40 years ago, Don Haskins went on the recruiting trail to find the best talent in the land, black or white. 7 blacks and 5 whites made up the legendary 1965-66 Texas Western Miners. They were mocked and ridiculed for their showboating and flaunting of black players on the court. Yet, in the face of seemingly insurmountable odds, Haskins and his Miners came together as a team united to reach the National Championship game against powerhouse Kentucky. Written by
Flipped shot: Before the national championship game begins, Coach Rupp shakes hands with one of the officials. They shake Left hands and Coach Rupp is approaching from the Texas Western bench direction. See more »
Coach Don Haskins:
Hey, hey, Winnaker, Winnaker, do you want me to get you a skirt? I'll get you a skirt if you keep playing like a girl!
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During the credits, an inset shows several of the actual people involved (Don Haskins, David Lattin, Pat Riley, Orsten Artis, Willie Worsley, Harry Flournoy, and Nevil Shed) commenting about the championship game and its implications. Video of that game is also shown. See more »
Glory Road is directed by James Gartner and written by Chris Cleveland & Bettina Gilois. It stars Josh Lucas, Derek Luke, Austin Nichols, Jon Voight, Evan Jones, Schin A.S. Kerr & Emily Deschanel. Based on a true story, the film follows how basketball coach Dan Haskins broke down racial barriers during the 1966 NCAA national basketball championship season.
You got to hand it to Disney, after the success of Remember the Titans in 2000, they must have trawled long and hard to find another sports based underdog story involving racial concerns. And here it is, only this time the action has moved from the grid and out on to the court. As with Titans, Glory Road takes artistic license to ram home its point, well, to make a better movie actually. What we have is an inspiring story, with a well worthy message at its heart, but it all feels a bit late in the day. Don't get me wrong, we continue today to fight racism in all walks of life, and we all like to be uplifted by triumph over adversity, it's just that it feels like the sports based underdog story is being done to death. Playing the race card, artistically, is meant to be this particular movies saviour. But glossing over the facts does nobody any favours, whilst making things up to gain dramatic thrust is just plain wrong, and this is the House of the Mouse we are talking about.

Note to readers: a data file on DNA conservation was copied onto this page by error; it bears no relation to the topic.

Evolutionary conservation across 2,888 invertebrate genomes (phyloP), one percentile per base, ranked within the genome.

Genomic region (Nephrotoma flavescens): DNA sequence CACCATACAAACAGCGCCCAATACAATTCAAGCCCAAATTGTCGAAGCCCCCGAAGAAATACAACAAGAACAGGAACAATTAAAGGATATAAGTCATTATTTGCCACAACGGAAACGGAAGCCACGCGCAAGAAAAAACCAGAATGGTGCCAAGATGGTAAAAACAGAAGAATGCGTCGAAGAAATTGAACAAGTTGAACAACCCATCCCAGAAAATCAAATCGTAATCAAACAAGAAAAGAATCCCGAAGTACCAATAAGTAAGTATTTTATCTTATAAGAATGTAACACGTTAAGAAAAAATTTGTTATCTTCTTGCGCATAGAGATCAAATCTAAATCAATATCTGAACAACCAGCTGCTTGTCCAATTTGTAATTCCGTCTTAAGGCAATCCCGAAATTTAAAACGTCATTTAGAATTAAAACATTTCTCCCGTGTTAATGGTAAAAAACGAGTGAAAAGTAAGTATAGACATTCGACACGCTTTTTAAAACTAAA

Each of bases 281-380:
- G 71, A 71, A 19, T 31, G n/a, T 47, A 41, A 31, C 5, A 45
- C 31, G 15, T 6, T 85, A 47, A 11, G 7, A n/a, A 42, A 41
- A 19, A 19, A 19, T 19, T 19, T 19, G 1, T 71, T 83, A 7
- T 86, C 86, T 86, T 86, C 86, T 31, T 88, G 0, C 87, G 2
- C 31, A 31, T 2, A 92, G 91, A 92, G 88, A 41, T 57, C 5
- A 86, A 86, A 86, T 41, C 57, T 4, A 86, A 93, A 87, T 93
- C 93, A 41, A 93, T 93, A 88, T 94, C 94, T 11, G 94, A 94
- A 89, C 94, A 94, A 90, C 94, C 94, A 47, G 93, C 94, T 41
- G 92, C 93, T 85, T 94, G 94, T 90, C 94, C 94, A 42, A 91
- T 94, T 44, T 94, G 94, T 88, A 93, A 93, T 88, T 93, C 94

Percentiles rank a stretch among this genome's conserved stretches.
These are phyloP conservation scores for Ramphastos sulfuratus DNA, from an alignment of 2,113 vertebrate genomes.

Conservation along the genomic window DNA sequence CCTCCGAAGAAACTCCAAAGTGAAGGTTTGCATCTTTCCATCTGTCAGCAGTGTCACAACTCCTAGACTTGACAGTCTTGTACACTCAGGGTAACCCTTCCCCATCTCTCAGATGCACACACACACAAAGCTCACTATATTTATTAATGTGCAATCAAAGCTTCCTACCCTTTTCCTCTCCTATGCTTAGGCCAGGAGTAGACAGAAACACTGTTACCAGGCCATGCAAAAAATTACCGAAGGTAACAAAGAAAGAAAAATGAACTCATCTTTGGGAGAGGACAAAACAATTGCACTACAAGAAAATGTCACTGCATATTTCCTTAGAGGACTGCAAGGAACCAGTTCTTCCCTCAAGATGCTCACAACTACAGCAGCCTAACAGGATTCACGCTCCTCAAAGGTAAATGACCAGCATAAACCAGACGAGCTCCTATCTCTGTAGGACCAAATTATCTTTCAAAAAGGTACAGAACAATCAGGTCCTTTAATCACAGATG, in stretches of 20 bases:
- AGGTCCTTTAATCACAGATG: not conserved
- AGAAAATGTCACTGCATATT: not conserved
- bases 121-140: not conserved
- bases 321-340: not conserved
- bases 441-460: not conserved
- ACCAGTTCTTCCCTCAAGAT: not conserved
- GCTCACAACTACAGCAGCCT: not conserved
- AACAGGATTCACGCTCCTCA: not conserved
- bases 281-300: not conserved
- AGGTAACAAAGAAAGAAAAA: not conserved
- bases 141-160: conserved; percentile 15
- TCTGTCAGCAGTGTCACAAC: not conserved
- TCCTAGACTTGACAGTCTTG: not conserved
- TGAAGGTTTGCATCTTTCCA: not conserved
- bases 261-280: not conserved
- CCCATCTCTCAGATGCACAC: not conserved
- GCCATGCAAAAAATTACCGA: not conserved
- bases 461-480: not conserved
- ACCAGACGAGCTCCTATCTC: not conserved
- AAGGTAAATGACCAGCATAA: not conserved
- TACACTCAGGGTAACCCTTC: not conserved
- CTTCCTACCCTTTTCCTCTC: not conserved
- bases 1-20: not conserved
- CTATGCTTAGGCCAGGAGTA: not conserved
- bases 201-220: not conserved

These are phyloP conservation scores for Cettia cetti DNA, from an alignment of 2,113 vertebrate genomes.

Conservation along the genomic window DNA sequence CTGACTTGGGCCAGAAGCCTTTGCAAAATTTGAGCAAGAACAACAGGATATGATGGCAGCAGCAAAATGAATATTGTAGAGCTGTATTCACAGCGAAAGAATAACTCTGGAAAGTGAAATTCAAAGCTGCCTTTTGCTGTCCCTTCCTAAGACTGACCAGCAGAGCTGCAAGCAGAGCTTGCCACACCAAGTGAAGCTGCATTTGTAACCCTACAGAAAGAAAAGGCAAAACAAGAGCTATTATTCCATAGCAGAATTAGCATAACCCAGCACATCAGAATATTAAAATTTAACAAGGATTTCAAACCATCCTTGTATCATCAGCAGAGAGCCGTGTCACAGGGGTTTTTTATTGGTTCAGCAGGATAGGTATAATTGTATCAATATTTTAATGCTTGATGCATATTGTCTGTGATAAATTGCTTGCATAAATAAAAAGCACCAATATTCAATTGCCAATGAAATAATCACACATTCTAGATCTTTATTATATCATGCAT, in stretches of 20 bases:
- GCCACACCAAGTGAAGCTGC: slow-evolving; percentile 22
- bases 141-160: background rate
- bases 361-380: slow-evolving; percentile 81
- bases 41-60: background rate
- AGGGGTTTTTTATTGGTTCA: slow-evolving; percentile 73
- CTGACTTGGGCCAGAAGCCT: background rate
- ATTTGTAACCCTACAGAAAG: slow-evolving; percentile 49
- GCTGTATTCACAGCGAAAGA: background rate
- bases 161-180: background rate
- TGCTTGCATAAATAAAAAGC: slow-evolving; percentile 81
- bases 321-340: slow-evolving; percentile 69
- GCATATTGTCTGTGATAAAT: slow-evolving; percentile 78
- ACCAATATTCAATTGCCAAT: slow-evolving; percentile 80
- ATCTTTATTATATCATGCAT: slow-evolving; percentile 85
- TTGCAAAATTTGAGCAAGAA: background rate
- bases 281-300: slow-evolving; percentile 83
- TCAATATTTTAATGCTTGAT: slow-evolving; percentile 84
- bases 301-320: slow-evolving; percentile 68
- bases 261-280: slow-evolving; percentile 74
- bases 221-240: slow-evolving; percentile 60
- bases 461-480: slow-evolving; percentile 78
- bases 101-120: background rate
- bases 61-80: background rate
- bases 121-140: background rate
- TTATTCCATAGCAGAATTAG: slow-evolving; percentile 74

I enjoyed the film, it's hard not to like, but it's a film that's equally as frustrating as it is watchable. The cast aren't up to much, tho to be fair to Lucas he is here playing a sports coach in a decade that is full of passion fuelled similar performances, but story wise it's a winning formula. Sountracking is great, as is the time spent on the court, tho it helps if you actually know something about basketball in the first place. The clichés are many, both in characterisations and those involving the sport, in fact it's very by the numbers, ultimately meaning it's an important story, but not an important movie.
Best viewed as entertainment only, and not, as Disney would like, as an historic snap-shot of down south 1966. 6/10
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